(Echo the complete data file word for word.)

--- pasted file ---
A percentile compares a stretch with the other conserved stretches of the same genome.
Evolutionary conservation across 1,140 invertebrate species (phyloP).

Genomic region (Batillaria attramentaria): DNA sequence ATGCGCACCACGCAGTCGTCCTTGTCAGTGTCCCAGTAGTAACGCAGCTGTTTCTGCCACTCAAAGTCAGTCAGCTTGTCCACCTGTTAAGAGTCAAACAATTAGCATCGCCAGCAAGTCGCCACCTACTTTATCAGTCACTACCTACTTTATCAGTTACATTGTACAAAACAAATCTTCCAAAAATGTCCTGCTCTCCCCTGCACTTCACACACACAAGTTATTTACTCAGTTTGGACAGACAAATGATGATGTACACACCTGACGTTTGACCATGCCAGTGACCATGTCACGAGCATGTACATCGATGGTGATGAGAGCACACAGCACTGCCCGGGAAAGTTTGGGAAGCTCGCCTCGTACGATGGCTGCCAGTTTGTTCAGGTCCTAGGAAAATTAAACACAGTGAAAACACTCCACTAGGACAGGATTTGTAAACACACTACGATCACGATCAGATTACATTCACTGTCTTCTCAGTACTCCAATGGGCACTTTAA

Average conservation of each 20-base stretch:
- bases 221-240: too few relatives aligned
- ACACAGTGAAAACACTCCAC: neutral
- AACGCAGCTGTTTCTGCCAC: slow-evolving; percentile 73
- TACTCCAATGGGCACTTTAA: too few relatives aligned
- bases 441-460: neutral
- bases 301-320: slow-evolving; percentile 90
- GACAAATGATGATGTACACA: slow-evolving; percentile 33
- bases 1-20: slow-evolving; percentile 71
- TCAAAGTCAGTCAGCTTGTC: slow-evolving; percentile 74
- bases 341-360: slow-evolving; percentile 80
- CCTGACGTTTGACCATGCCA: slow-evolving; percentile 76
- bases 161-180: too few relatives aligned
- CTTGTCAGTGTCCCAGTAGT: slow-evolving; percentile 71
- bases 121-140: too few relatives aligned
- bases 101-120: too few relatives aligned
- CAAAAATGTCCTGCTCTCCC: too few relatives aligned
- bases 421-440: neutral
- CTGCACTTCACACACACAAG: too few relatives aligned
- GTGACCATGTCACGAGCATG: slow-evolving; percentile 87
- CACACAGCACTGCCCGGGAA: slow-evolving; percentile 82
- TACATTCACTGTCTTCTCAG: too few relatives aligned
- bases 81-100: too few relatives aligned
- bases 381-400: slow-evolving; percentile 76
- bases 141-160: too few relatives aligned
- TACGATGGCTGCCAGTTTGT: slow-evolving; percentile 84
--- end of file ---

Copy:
A percentile compares a stretch with the other conserved stretches of the same genome.
Evolutionary conservation across 1,140 invertebrate species (phyloP).

Genomic region (Batillaria attramentaria): DNA sequence ATGCGCACCACGCAGTCGTCCTTGTCAGTGTCCCAGTAGTAACGCAGCTGTTTCTGCCACTCAAAGTCAGTCAGCTTGTCCACCTGTTAAGAGTCAAACAATTAGCATCGCCAGCAAGTCGCCACCTACTTTATCAGTCACTACCTACTTTATCAGTTACATTGTACAAAACAAATCTTCCAAAAATGTCCTGCTCTCCCCTGCACTTCACACACACAAGTTATTTACTCAGTTTGGACAGACAAATGATGATGTACACACCTGACGTTTGACCATGCCAGTGACCATGTCACGAGCATGTACATCGATGGTGATGAGAGCACACAGCACTGCCCGGGAAAGTTTGGGAAGCTCGCCTCGTACGATGGCTGCCAGTTTGTTCAGGTCCTAGGAAAATTAAACACAGTGAAAACACTCCACTAGGACAGGATTTGTAAACACACTACGATCACGATCAGATTACATTCACTGTCTTCTCAGTACTCCAATGGGCACTTTAA

Average conservation of each 20-base stretch:
- bases 221-240: too few relatives aligned
- ACACAGTGAAAACACTCCAC: neutral
- AACGCAGCTGTTTCTGCCAC: slow-evolving; percentile 73
- TACTCCAATGGGCACTTTAA: too few relatives aligned
- bases 441-460: neutral
- bases 301-320: slow-evolving; percentile 90
- GACAAATGATGATGTACACA: slow-evolving; percentile 33
- bases 1-20: slow-evolving; percentile 71
- TCAAAGTCAGTCAGCTTGTC: slow-evolving; percentile 74
- bases 341-360: slow-evolving; percentile 80
- CCTGACGTTTGACCATGCCA: slow-evolving; percentile 76
- bases 161-180: too few relatives aligned
- CTTGTCAGTGTCCCAGTAGT: slow-evolving; percentile 71
- bases 121-140: too few relatives aligned
- bases 101-120: too few relatives aligned
- CAAAAATGTCCTGCTCTCCC: too few relatives aligned
- bases 421-440: neutral
- CTGCACTTCACACACACAAG: too few relatives aligned
- GTGACCATGTCACGAGCATG: slow-evolving; percentile 87
- CACACAGCACTGCCCGGGAA: slow-evolving; percentile 82
- TACATTCACTGTCTTCTCAG: too few relatives aligned
- bases 81-100: too few relatives aligned
- bases 381-400: slow-evolving; percentile 76
- bases 141-160: too few relatives aligned
- TACGATGGCTGCCAGTTTGT: slow-evolving; percentile 84